Abstract

It is shown how demodulation of rapidly modulated light beams can be achieved within a single charge-coupled device (CCD). Two interlaced image planes are created by optically masking every second CCD row and transferring the charges back and forth between the two image planes in synchrony with the modulation. The method has been successfully tested for modulation frequencies of 50 and 100 kHz, using integration times up to 1 s. No significant accumulated charge transfer losses are seen for integration times as long as 105 modulation cycles (1 s). This demonstrates the feasibility of a CCD polarimeter using piezoelastic modulation of the state of polarization.

© 1990 Optical Society of America

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References

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  1. J. C. Kemp, “Piezo-Optical Birefringence Modulators,” J. Opt. Soc. Am. 59, 950–954 (1969).
  2. J. O. Stenflo, “Solar Magnetic and Velocity-Field Measurements: New Instrument Concepts,” Appl. Opt. 23, 1267–1278 (1984).
    [CrossRef] [PubMed]
  3. J. O. Stenflo, H. Povel, “Astronomical Polarimeter with 2-D Detector Arrays,” Appl. Opt. 24, 3893–3898 (1985).
    [CrossRef] [PubMed]
  4. Hinds International, Inc., Hillsboro, OR 97124.
  5. English Electronic Valve Co., Ltd, Chelmsford, Essex, England.
  6. ELTEC Elektronik GmbH, D-6500 Mainz 42, F.R. Germany.

1985

1984

1969

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Figures (7)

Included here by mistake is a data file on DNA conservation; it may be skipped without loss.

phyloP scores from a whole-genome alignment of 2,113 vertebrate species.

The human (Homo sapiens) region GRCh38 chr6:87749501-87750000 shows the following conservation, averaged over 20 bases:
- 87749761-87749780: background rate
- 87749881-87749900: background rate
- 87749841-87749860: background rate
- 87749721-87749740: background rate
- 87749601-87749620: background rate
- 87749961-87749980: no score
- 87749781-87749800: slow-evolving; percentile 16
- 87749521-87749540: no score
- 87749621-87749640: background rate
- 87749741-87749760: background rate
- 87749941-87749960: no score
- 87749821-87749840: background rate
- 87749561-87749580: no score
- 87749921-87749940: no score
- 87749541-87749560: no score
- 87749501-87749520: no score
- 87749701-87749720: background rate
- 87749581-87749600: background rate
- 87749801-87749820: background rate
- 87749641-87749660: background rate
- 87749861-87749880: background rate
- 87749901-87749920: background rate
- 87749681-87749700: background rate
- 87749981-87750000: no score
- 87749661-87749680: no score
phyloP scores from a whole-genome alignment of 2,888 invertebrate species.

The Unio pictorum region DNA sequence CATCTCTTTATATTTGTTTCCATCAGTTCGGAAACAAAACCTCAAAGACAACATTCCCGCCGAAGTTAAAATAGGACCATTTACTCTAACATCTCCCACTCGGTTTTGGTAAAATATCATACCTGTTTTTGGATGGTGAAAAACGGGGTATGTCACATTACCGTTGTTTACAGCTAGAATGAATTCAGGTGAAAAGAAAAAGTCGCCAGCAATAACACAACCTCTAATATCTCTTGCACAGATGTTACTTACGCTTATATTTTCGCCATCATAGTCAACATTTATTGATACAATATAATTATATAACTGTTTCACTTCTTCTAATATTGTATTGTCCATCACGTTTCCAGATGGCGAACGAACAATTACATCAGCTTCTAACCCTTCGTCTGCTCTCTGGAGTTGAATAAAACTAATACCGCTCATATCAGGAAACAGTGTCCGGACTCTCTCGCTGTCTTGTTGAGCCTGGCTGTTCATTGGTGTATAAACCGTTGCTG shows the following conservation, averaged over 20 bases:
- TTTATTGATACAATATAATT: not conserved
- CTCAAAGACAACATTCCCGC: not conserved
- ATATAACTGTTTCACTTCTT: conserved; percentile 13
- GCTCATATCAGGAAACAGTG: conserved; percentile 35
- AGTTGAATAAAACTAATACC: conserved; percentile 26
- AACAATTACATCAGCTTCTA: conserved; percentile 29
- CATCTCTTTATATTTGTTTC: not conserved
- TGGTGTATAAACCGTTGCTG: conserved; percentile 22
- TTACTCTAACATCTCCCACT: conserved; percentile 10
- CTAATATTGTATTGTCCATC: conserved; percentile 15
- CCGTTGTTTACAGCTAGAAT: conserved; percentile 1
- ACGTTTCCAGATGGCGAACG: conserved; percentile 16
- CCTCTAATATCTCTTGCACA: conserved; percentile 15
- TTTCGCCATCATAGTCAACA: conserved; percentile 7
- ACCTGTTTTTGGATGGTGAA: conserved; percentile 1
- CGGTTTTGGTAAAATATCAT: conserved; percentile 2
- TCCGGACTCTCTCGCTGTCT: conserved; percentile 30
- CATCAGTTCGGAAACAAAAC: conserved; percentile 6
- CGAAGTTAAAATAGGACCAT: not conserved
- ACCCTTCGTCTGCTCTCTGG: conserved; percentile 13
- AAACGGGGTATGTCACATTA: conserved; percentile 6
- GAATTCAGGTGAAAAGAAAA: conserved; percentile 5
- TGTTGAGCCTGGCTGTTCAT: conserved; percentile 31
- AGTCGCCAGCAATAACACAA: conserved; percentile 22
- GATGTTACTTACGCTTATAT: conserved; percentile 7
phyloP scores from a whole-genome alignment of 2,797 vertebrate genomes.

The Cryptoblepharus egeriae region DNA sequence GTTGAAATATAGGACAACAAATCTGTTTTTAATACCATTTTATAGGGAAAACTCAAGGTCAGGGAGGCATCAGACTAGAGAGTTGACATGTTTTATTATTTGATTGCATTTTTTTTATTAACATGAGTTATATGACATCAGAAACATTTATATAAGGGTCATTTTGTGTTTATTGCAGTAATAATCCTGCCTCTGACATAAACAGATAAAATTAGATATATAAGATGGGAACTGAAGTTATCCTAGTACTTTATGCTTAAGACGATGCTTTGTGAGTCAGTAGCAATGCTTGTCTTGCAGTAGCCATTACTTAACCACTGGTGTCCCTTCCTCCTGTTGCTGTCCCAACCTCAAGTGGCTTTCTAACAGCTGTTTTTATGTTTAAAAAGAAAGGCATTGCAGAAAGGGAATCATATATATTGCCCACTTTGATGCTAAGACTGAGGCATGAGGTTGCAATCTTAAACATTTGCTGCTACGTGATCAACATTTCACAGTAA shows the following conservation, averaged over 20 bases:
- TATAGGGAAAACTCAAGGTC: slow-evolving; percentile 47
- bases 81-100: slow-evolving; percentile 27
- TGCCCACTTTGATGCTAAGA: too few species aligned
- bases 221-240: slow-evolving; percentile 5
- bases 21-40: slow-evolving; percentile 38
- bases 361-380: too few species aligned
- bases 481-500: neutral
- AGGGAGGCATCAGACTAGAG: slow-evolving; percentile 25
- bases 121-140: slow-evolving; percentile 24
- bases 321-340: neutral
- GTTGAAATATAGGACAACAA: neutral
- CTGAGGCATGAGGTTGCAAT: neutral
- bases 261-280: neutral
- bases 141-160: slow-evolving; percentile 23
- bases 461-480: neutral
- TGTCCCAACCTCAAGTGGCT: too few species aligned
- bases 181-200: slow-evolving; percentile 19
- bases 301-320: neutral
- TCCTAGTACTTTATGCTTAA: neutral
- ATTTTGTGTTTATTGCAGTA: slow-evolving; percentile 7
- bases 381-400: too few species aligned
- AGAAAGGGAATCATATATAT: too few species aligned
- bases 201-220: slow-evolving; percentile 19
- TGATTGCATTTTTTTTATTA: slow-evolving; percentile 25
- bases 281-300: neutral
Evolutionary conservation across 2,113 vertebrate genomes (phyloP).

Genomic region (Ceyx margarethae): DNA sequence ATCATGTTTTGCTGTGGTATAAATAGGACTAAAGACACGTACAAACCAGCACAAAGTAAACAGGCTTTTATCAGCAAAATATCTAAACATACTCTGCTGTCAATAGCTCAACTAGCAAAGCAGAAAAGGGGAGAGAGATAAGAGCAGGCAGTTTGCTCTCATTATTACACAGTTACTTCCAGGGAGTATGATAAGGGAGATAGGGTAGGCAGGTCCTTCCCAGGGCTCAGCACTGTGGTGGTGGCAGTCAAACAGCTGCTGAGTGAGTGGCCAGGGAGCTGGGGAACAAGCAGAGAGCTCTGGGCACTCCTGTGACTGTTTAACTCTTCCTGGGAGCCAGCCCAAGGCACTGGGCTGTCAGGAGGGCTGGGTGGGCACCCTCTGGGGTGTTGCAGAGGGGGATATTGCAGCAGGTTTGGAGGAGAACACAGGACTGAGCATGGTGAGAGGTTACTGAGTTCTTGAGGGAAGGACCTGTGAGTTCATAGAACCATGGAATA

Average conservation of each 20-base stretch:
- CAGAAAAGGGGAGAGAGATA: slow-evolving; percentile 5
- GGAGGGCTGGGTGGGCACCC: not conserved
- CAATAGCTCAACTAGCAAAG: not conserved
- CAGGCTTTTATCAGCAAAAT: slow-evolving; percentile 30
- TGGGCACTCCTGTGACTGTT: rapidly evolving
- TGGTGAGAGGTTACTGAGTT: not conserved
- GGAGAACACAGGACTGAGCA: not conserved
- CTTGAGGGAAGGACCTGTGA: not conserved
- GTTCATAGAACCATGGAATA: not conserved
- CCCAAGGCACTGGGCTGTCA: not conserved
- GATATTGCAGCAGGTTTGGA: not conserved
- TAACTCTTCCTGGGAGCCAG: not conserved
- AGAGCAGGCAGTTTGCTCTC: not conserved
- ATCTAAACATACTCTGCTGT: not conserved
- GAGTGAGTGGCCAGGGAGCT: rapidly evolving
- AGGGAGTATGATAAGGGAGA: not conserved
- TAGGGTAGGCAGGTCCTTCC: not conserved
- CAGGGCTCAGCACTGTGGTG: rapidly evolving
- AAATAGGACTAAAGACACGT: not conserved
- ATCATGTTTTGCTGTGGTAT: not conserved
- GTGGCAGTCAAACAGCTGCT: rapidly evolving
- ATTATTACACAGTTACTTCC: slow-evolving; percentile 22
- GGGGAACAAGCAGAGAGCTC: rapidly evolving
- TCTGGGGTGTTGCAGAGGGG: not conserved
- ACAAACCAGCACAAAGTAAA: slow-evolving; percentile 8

Fig. 1
Fig. 1

Setup with a piezoelastic modulator, linear polarizer, photodetector, and synchronous demodulator.

Fig. 2
Fig. 2

Principle of a demodulator with a three-phase CCD image sensor. Shown is the position of the charge packets in a column during different modulation half-cycles.

Fig. 3
Fig. 3

Imaging of a slit mask on the CCD. The slits are parallel to the CCD rows and have a width that is 82% of the row width.

Fig. 4
Fig. 4

Block diagram of the electronics.

Fig. 5
Fig. 5

Demodulated signal P(α) for 50-kHz modulation as a function of phase shift α. Measured values are shown for 20-ms (circles) and 900-ms (squares) integration times. The curve is calculated from Eq. (10) as explained in the text.

Fig. 6
Fig. 6

Relative modulation amplitude for different integration times T between 20 and 1000 ms. The values are normalized with respect to the value at T = 20 ms.

Fig. 7
Fig. 7

Demodulated signal P(α) for 100-kHz modulation as a function of phase shift α. Measured values are shown for 20-ms (circles) and 900-ms (squares) integration times. The curve is calculated from Eq. (11) as explained in the text.

Equations (11)

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I c ( t ) = [ 1 + sin ϕ ( t ) ] / 2
I l ( t ) = [ 1 + cos ϕ ( t ) ] / 2
ϕ ( t ) = A sin ( Ω 0 t ) ,
I c ( t ) = ½ + J 1 ( A ) sin ( Ω 0 t ) + J 3 ( A ) sin ( 3 Ω 0 t ) + ,
I t ( t ) = [ 1 + J 0 ( A ) ] / 2 + J 2 ( A ) sin ( 2 Ω 0 t ) + .
P = I + - I - I + + I -
D ( Ω t ) = { 1 for 2 m π < Ω t < ( 2 m + 1 ) π , - 1 for ( 2 m + 1 ) π < Ω t < ( 2 m + 2 ) π .
F ( ω ) ~ k sinc [ ( k Ω - ω ) T ] , k = 1 , 3 , 5 , ,
P ( i , j ) = I + ( i , j ) - I - ( i , j ) I + ( i , j ) + I - ( i , j ) ,
P ( α ) = 4 π [ J 1 ( A ) sin ( α - α 0 ) - 1 3 J 3 ( A ) sin 3 ( α - α 0 ) + ] ,
P ( α ) = 4 π [ J 2 ( A ) sin ( α - α 0 ) + 1 3 J 6 ( A ) sin 3 ( α - α 0 ) + ] / [ 1 - J 0 ( A ) ] .

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